Taking a superbly trained eye to consumer culture we have US photographer Brian Ulrich.
His photo essays on big-box retailers in the states are impressive not only for their technical execution but for their ability to make us stop and admire places that are intensely familiar.
When I travel (which is not nearly often enough) I find myself taking photos of local people going about their daily lives. Depending on the person and the situation this either provokes suspicion or nervous laughter, which serves to remind me that I am recording for posterity something they consider incredibly commonplace. When I get home I just can’t pull it off. The places are just as interesting visually, the people are just as animated and varied but I’m missing that perspective. Distance certainly adds charm but it seems that travel is just as much a state of mind as an activity – albeit an expensive state of mind.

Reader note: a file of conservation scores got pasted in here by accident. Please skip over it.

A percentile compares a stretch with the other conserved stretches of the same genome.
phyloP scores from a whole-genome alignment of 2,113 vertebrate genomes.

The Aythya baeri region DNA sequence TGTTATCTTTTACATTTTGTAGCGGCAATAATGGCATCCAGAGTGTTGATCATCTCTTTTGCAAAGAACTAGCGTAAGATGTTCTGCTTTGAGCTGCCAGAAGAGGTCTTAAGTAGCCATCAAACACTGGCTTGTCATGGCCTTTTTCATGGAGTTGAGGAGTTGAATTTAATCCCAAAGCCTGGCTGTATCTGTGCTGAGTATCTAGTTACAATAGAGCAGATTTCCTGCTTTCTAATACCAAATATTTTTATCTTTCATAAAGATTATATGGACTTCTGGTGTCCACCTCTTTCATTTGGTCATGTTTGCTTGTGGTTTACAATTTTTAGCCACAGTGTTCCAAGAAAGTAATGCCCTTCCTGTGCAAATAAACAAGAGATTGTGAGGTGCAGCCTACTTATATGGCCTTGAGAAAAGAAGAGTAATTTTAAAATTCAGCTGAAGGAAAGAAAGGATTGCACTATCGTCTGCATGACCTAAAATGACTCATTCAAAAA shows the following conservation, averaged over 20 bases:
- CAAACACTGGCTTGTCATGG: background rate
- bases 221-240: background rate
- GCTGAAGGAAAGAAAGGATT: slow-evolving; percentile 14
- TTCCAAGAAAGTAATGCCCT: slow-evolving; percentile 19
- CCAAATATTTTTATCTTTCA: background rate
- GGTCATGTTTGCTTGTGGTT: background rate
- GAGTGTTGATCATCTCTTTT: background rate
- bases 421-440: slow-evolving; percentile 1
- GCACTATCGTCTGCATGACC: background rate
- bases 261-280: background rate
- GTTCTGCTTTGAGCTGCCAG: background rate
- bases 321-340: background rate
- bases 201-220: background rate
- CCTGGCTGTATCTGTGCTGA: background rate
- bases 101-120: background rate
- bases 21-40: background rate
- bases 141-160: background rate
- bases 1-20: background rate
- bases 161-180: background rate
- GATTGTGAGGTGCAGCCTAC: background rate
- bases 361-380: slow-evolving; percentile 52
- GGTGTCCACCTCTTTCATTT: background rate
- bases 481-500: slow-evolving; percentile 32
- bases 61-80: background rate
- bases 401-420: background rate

That’s why I was surprised to find that Brian Ulrich was not some German documentary photographer on a mission to catalog American consumerist culture but a local artist who has probably worked hard to overcome that paralysis of the mundane and find beauty in places that are almost identical to those we ignore every day.
The photos below are part of a series entitled ‘Copia’, more of which can be found on Brian’s site Not If But When.
There’s also two very interesting interviews with him on The Style Press and Chicagoist where he provides insight into why he chooses to shoot big retail stores and the consumer world. It stems, he says, from a desire to open up a dialogue with people about value and waste and selfishness and the illusions we hold about our choices as savvy consumers;
Earlier I began questioning every thing I bought and owned and realized there is so much that I can do little about. If I live in a house I need to have heat and electricity, I can either get those things from 1 utility company and in effect support that company or not have electricity. We often talk about our abundance of choice but choice is really an illusion when that choice comes from 2 major food distributors, 1 major media company, 2 meat suppliers for the nation, etc. It is quite a quagmire but more people are becoming aware and hopefully this dialogue effects change.